The boulder of conglomerate recovered from the Anderson site 2 near Coldspring was a poorly sorted, subrounded granule to pebble grade conglomerate with a sand and mud matrix (Hinds, pers. comm.). It was rich in nodules (Figs. 1 & 2), usually rounded and many showing septarian features, similar to nodules interpreted as pedogenic in the western Louisiana fossiliferous conglomerates (Schiebout 1994: Figs. 3-5; Jones 1995; Schiebout 1997b: Photographs 10-13). When treated with dilute acetic acid and screened, approximately 10 kg of this Coldspring conglomerate has yielded seven teeth of the cricetid rodent Copemys, a single tooth of a heteromyid rodent, and insectivore or chiropteran tooth fragments, along with fish teeth and fragments of larger vertebrate teeth and bones. The Copemys falls within the size range seen at the Fort Polk Miocene sites. It is a genus previously unknown from the Cold Spring Local Fauna, for which heteromyids, insectivores, and chiropterans have also not been recorded previously (Stevens, pers. comm.).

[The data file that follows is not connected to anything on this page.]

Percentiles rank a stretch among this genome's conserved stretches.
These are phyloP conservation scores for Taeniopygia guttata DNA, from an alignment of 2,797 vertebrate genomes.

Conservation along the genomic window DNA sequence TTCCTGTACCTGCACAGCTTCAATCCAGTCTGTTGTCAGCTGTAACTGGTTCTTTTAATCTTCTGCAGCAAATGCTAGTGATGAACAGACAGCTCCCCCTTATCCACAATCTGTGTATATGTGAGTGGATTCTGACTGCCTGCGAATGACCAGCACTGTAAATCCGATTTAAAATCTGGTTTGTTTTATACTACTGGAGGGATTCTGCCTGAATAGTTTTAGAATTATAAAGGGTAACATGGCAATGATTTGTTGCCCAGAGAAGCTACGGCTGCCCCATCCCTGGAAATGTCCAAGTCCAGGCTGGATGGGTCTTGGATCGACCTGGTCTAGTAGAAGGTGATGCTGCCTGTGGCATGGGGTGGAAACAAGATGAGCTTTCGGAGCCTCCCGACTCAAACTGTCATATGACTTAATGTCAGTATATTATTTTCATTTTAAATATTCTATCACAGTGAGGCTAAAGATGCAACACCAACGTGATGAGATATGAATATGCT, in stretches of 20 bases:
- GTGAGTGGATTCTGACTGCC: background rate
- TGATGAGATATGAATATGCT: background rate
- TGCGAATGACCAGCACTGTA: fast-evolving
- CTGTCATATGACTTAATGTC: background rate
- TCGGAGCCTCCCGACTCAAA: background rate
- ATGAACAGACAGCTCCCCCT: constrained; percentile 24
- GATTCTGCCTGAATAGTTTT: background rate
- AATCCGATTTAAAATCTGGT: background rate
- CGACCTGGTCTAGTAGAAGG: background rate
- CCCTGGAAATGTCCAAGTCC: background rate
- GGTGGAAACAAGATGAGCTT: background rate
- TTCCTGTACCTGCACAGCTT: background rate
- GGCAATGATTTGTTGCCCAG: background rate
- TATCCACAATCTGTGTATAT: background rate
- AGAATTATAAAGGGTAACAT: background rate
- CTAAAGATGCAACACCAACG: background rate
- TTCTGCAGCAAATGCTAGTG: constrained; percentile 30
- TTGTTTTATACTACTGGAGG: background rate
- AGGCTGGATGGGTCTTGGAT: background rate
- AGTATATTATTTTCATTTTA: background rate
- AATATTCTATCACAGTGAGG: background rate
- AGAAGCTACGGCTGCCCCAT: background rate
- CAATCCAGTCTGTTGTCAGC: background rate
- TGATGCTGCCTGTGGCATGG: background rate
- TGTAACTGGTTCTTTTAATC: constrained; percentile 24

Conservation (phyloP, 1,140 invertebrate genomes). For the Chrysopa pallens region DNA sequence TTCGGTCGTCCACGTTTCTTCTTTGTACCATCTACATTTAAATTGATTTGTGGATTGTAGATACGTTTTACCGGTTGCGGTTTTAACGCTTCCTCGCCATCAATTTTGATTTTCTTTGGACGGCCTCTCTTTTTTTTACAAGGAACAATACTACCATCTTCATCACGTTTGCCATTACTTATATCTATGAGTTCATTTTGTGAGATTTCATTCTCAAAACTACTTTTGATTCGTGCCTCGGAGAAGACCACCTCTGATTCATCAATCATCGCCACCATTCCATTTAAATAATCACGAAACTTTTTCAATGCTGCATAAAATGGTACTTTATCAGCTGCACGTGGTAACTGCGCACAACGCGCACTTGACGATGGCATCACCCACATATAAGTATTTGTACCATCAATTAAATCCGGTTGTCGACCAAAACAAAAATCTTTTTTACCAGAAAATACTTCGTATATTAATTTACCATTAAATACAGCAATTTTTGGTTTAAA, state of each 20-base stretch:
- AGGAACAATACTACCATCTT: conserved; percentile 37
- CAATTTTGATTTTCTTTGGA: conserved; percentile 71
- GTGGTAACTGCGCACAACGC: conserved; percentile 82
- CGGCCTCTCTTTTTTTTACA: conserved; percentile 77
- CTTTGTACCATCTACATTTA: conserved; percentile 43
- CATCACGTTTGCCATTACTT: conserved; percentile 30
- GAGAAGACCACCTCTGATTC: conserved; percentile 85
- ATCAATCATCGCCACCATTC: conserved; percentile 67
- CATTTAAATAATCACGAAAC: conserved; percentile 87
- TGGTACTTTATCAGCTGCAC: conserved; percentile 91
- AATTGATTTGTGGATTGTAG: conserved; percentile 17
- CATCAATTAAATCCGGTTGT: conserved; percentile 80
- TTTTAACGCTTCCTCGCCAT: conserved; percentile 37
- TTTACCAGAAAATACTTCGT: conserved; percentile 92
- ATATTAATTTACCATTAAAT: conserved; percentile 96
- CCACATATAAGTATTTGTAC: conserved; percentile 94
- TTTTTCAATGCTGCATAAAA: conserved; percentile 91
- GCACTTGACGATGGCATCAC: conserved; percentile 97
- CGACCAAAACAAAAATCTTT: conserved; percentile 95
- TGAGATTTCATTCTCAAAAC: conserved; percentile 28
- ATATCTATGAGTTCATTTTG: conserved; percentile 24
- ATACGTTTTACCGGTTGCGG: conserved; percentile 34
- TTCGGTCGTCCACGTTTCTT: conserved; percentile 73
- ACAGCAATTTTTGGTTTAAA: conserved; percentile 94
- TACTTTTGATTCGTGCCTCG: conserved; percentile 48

Initial study of the Coldspring micromammal fauna confirms the possibility that the western Louisiana sites may be as young as the Cold Spring Local Fauna, in that the fossils recovered are similar both to them and to specimens from older Burkeville Local Fauna sites in east Texas, Town Bluff and Trinity River (Dorsey 1977), from which specimens were recovered by screening sandy material (Jacobs, pers. comm.). It seems likely that larger samples of microvertebrates from Cold Spring levels in Texas will reveal faunal differences from the Burkeville levels, similar to differences in the large mammals used in developing the sequence of Local Faunas (Wilson 1956), but it is also possible that some of the common small mammals may have been stratigraphically long ranging in the Gulf coast of the Miocene. Schiebout's summary of correlation of the western Louisiana sites with east Texas sites, prior to the recovery of Coldspring micromammals, gives a figure showing the sequence of Fleming Formation Local Faunas (Schiebout 1997a: Fig. 5).